It’s the most wonderful time of the year, and you want your cut Christmas tree to stay fragrant and beautiful until the very end. There are some practical steps to take to make sure this happens: select your tree carefully, trim the bottom, keep it watered, don’t put it too close to a heat source, and use LED rather than incandescent lights. Generally, a tree that stays moist and avoids the drying effects of heat will remain green and fresh for weeks. But there are also a lot of think-outside-the-box home-grown remedies available that you can try. Take a look and get your strategy set before you bring your tree home.
Feed Your Tree
From bottled Christmas tree food to sugar, soda and aspirin, you can find a lot of advice for how to feed your tree and keep it looking fresh. None of these techniques are substantiated with research or even basic scientific logic, so your mileage may vary. But some people swear by these techniques. To give it a try, mix some clear soda or a simple syrup mixture into your tree’s water supply. If you want to try out the aspirin technique, crush an uncoated aspirin tablet and let it dissolve in the water. See if it makes a difference!
Keep the Trunk Open For Business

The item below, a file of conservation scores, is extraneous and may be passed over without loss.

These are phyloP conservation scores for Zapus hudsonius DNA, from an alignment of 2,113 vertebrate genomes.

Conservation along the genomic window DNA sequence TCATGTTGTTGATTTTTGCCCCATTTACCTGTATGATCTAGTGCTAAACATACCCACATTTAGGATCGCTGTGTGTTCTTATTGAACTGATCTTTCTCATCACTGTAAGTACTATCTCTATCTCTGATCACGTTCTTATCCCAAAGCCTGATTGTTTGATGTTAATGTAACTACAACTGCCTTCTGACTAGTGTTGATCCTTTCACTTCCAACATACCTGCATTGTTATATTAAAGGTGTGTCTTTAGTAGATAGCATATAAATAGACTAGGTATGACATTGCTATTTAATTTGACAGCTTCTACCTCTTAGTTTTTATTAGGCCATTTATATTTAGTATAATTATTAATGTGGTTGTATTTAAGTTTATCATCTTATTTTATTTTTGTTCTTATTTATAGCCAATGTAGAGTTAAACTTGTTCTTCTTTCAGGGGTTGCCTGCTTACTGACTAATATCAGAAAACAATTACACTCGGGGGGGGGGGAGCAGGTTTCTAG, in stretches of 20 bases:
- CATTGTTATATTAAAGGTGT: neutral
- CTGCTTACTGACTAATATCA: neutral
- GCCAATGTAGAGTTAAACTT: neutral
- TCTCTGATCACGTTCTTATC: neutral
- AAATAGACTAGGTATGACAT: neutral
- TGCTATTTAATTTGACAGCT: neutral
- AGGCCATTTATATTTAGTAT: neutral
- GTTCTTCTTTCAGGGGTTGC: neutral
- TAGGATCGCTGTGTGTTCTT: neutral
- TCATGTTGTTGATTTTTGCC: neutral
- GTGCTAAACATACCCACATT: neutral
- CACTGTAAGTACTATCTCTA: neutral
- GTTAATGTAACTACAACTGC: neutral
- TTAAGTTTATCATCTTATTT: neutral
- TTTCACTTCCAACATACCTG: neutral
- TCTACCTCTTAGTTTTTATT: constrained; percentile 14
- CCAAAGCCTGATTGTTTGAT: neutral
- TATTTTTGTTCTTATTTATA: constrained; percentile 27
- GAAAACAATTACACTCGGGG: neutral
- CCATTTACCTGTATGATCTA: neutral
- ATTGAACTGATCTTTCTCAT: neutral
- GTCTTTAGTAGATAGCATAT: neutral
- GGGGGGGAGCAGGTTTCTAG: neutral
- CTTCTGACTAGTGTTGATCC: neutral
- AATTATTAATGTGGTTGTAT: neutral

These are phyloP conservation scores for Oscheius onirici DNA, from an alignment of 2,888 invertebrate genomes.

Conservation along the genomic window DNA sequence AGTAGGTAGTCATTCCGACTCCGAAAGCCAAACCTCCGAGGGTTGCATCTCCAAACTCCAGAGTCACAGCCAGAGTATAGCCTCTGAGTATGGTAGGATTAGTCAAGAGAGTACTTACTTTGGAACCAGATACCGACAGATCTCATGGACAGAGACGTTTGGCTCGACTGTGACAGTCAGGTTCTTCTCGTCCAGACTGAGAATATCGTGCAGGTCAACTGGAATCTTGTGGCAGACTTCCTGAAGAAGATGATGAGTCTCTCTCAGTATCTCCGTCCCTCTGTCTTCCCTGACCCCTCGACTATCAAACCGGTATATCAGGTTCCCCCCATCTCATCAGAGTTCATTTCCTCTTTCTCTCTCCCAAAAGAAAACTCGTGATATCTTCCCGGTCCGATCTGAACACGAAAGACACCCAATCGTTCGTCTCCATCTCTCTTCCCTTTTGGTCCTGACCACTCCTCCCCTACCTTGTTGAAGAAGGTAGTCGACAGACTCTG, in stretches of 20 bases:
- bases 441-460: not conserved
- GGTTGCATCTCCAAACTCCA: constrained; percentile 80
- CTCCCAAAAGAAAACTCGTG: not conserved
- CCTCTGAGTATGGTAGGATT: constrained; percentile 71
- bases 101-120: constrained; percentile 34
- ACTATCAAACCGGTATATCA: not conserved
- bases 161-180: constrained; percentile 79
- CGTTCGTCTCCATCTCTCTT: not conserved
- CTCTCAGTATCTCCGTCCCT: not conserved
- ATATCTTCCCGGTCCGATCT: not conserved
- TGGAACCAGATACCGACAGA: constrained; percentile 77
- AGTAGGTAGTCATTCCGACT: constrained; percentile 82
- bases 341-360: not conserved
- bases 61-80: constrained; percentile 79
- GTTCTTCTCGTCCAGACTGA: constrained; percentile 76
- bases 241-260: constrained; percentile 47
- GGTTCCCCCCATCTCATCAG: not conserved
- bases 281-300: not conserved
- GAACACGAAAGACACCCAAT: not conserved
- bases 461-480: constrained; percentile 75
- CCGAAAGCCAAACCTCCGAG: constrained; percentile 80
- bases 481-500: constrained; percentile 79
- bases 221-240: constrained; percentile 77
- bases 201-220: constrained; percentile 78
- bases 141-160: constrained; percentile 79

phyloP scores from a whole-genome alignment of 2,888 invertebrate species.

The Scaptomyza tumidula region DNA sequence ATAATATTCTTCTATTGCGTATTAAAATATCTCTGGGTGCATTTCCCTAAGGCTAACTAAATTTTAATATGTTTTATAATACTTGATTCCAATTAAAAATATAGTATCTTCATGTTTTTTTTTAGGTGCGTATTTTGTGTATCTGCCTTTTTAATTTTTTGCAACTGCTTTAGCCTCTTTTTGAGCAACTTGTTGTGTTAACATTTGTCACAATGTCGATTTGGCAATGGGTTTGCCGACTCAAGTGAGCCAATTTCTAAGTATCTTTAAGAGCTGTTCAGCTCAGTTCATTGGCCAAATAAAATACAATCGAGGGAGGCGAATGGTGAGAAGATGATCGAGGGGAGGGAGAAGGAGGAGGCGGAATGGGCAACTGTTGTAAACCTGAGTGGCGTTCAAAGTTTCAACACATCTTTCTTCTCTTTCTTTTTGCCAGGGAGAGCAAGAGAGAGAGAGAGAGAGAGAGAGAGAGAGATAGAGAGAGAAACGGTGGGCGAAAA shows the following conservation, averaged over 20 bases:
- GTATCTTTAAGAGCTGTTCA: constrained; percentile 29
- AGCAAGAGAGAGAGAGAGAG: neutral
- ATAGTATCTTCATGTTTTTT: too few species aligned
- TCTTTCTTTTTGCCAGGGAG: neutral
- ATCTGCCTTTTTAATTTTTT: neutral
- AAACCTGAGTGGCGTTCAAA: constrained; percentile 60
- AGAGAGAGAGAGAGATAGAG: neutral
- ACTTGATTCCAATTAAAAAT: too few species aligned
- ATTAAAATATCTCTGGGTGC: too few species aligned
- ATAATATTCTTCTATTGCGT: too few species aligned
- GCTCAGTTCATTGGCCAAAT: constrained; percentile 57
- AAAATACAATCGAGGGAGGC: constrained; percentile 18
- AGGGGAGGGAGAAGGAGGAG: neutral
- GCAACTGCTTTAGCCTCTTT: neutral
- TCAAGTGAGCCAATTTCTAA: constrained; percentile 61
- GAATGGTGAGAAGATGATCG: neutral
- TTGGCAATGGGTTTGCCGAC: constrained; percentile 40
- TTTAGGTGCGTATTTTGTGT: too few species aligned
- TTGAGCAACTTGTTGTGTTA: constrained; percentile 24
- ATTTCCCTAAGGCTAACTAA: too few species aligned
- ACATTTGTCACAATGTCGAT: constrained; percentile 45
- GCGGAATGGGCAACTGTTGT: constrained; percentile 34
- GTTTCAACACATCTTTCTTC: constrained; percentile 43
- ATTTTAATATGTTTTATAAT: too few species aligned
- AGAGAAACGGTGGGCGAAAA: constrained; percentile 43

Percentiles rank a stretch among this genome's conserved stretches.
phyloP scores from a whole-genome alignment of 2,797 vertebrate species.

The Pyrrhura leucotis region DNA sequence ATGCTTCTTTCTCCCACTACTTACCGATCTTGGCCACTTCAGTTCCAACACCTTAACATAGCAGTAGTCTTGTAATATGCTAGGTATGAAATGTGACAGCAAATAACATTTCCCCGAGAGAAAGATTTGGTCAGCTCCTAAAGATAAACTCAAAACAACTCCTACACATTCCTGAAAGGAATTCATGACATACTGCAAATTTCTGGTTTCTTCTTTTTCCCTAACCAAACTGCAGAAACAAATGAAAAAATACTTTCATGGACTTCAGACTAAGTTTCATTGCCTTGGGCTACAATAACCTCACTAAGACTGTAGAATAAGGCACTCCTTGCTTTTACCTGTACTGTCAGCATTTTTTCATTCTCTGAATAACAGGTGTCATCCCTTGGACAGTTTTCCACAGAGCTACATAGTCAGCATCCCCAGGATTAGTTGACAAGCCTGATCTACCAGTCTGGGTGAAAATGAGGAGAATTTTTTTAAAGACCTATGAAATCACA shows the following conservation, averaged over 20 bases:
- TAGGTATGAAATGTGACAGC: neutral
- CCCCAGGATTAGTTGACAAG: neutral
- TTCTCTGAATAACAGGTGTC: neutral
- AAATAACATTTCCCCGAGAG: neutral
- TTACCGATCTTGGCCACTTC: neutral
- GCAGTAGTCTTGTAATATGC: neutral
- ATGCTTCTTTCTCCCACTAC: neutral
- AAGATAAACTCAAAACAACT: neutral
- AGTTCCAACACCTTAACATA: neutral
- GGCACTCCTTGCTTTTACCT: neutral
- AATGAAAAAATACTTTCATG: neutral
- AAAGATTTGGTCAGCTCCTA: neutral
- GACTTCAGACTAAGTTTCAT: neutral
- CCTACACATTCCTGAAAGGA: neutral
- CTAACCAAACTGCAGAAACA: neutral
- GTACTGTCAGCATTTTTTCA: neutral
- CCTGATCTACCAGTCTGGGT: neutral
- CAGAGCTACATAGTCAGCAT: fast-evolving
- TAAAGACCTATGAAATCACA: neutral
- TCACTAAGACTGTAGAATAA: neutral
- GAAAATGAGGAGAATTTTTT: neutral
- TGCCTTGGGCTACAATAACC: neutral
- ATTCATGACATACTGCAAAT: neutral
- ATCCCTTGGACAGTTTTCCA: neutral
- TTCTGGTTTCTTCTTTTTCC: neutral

Evergreen tree trunks are full of sap, and that sap seeps out whenever the trunk is cut. This is why it’s so important to trim your tree’s base after you bring it home. If the trunk seals off with sap, it won’t absorb any water. If you want to really make sure your tree stays hydrated, try drilling some small holes into the base of the trunk.
Pamper Your Tree
Clearly, moisture is one of the major keys to Christmas tree longevity, and that applies to the whole tree, not just the trunk. Give your tree a spa-like experience by setting up a humidifier nearby so it’s constantly bathed in a light mist of moisture. Also, avoid putting super cold water in the tree stand when you refill it. Room temperature is fine; going too far in the other direction and adding scalding water is also a bad idea. Some people feel that cold water stresses the tree and shortens its life.